Seen from the sky its layout may resemble that of a large almond. The neighbourhood Cruces (Gurutzeta) is like that, at least the part that is enclosed within the lines that mark the route of the A8 dual carriageway and the road (CN-634) that, coming from Burtzeña, bypass it in its opposite face. And the thing is that its same name -Cruces- shows very well the evolution of this area that, since ancient times, was distinguished as an important crossroads as the two ramifications of the road called Camino Real pass through here.
The chronicles also tell us that back in 1920 Cruces (Gurutzeta) had just a little over nine buildings within a bucolic rural environment. The arrival of large numbers of immigrants to Barakaldo in the fifties and especially in the sixties marked the beginning of an evolution that has radically changed the landscape of this neighbourhood.
Second neighbourhood of Barakaldo
The opening in July 1955 of the health residence Residencia Sanitaria Enrique Sotomayor (better known today as Hospital de Cruces) changed the evolution of this neighbourhood that has become the second in terms of population, currently hosting about 18,000, a number that continues rising. Since that time, Gurutzeta has undergone a great transformation in line with the changes that the entire city of Barakaldo has taken.
The visit to this neighbourhood has as starting point the area that begins with the bridge that separates this neighbourhood from the one of Bilbao named Zorrotza (N. 1). To the left we see the school Colegio San Juan Bosco, as well as a whole residential area that combines houses of the sixties with more recent buildings. A little further on, in front of the historic estate of the palace Palacio de Munoa (N. 2), blocks of houses of the Euskalduna company rise, a series of buildings separated by small landscaped spaces that make it a good example of rational urbanism and adapted to the human being. The excavation, already working, of a long stretch of the CN-634 that passes through this area, helps to make of it, in the short-term, a perfect place to enjoy the free time of its inhabitants.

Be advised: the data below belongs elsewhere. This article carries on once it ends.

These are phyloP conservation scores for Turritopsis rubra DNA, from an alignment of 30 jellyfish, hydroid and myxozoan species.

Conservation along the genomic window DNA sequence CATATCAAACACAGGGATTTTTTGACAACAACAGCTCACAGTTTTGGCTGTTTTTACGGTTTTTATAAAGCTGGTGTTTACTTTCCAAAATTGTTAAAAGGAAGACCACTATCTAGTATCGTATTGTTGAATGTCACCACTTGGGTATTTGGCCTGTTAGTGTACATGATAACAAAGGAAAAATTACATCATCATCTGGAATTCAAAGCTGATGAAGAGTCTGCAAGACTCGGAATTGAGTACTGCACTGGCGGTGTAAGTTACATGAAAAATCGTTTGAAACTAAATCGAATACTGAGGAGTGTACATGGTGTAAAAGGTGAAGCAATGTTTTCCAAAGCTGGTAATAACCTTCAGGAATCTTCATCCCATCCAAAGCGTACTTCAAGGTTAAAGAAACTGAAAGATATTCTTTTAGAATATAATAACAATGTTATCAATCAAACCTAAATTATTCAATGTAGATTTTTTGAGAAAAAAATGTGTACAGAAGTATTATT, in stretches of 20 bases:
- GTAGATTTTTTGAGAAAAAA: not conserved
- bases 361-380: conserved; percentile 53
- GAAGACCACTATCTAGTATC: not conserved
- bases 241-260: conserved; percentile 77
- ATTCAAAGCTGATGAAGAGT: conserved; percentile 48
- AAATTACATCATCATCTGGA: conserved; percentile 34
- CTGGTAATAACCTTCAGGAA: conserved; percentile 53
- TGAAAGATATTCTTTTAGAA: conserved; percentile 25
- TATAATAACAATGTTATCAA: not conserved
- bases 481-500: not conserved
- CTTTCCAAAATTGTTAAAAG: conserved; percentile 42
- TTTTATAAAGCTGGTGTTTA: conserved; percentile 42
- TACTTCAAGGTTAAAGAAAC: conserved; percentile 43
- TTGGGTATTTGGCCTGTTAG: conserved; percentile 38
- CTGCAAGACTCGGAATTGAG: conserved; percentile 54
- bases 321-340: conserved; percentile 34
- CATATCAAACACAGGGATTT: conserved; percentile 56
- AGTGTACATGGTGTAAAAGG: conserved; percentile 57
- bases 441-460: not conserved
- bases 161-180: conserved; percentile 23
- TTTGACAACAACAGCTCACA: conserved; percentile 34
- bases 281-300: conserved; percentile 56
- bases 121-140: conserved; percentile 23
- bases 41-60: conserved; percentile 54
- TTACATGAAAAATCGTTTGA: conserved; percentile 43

Our tour continues along the street Balejo (N. 3) where, after reaching the top of the parking Bolera, we can enjoy one of the most spectacular views of the neighbourhood, with the whole plain land of Ansio and Zuloko-Ibarreta under us.
The square of the hospital
Not far from there, following the same street, we find in its left side, the civic centre (N. 4) and the library of Cruces and, a few meters further on, we arrive at the square where the different constructions of the hospital are placed (N. 5), a building that was designed by architect Martín José Marcide, with a sketch looking like a fishbone that takes the form of a curved line, which is concentric to the round square, and in which out stands a core with stairs making a circular spiral. Under the square, turned into a traffic interchange, we can find a small shopping centre, which is complemented by the increasingly developed services sector that has been installed in recent times around the Hospital.
From here, and through the covered bridge over the motorway A-8, we go to La Paz, a whole residential area of landscaped areas that houses much of the population of the neighbourhood in an environment of calm and serenity, which in its furthest part borders the park Tellaetxe (N. 6).
From here, the neighbourhood connects again with the areas less modified by the human action: Basatxu, the mount Arroletza and, finally, the chapel of Santa Águeda.